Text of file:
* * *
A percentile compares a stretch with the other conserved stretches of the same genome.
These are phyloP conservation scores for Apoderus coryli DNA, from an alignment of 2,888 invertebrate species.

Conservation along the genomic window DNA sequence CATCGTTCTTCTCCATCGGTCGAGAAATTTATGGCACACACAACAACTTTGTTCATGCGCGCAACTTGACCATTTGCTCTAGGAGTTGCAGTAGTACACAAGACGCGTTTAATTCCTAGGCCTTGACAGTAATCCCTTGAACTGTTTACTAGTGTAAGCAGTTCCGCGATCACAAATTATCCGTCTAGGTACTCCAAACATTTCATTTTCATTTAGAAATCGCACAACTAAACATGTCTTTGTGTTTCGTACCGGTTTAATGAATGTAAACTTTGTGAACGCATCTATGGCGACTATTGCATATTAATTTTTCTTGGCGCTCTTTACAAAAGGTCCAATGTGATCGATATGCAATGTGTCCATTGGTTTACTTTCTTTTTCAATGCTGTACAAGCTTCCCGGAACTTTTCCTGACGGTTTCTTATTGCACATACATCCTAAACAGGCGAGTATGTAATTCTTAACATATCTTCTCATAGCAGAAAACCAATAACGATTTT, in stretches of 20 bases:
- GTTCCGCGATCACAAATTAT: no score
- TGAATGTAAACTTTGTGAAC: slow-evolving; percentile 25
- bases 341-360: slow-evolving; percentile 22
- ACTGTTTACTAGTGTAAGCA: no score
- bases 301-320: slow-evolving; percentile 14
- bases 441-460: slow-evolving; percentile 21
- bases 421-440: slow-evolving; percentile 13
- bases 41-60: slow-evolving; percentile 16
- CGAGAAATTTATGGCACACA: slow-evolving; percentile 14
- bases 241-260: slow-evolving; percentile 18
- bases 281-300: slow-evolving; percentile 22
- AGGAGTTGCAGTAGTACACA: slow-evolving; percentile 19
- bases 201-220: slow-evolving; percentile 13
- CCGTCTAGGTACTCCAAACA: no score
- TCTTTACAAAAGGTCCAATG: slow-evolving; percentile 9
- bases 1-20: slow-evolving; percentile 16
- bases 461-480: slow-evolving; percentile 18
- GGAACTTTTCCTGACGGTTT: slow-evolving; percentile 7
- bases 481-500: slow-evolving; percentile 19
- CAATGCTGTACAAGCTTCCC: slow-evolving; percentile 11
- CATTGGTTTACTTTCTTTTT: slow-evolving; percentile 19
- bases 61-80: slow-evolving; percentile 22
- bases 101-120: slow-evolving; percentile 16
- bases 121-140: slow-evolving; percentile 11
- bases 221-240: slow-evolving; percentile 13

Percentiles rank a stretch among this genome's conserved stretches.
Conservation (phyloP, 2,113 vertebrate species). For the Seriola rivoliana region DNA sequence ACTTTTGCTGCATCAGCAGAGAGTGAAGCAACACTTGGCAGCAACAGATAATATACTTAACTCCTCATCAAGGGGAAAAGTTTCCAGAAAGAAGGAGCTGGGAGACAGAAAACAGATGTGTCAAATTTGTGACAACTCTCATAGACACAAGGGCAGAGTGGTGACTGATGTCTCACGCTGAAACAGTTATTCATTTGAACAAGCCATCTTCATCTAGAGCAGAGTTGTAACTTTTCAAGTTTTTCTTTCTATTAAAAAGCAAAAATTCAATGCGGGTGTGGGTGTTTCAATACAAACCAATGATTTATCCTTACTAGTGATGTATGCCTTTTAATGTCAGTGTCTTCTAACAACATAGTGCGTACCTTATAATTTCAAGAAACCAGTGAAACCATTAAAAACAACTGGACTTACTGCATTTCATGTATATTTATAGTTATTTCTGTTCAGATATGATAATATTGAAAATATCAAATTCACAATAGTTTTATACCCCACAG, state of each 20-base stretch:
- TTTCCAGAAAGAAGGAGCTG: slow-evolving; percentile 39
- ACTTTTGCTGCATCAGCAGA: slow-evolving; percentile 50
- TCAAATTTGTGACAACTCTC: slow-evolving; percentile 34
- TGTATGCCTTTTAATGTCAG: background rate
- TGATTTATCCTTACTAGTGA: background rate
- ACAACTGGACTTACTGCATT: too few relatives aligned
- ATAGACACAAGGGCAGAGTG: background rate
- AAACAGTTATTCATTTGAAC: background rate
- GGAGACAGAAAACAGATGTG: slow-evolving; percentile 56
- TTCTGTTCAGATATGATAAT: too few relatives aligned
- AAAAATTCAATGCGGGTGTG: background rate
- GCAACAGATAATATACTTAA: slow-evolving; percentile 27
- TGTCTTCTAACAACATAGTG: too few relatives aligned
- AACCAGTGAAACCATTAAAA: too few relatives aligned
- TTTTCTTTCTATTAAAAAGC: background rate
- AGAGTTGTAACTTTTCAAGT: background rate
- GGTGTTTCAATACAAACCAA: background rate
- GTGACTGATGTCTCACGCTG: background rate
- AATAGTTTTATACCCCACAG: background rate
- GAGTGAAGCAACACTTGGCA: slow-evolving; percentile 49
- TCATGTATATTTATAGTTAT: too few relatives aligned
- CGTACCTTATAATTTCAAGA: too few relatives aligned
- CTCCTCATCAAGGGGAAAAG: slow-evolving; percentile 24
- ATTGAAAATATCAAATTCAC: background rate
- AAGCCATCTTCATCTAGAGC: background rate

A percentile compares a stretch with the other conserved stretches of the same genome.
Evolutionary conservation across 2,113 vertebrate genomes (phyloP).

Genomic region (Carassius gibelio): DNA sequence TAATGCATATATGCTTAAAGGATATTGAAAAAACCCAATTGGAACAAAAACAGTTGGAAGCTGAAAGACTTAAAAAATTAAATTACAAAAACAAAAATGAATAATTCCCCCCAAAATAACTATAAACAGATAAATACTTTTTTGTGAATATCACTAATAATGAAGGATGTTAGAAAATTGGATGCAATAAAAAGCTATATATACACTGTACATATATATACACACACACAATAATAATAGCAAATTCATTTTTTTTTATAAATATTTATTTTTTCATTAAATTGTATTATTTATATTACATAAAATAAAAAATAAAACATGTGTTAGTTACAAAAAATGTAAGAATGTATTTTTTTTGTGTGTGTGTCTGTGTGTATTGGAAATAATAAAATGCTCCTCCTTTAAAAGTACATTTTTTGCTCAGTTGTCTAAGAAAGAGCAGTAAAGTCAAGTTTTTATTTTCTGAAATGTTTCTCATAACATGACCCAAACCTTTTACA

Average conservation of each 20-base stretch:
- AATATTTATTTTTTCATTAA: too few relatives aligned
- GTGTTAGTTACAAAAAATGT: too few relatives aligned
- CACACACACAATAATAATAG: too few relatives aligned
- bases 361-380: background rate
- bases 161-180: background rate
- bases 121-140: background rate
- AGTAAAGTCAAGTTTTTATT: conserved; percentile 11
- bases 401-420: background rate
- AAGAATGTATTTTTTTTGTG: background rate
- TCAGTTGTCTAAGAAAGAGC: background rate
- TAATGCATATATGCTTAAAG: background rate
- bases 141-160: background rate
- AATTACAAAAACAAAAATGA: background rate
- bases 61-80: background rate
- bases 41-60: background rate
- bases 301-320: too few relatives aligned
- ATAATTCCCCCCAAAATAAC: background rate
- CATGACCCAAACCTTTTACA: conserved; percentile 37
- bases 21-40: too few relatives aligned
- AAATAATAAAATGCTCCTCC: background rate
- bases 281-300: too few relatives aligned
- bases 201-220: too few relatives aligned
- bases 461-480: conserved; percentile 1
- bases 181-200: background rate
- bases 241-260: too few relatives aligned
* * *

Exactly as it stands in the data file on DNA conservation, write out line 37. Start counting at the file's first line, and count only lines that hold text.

- ATAGACACAAGGGCAGAGTG: background rate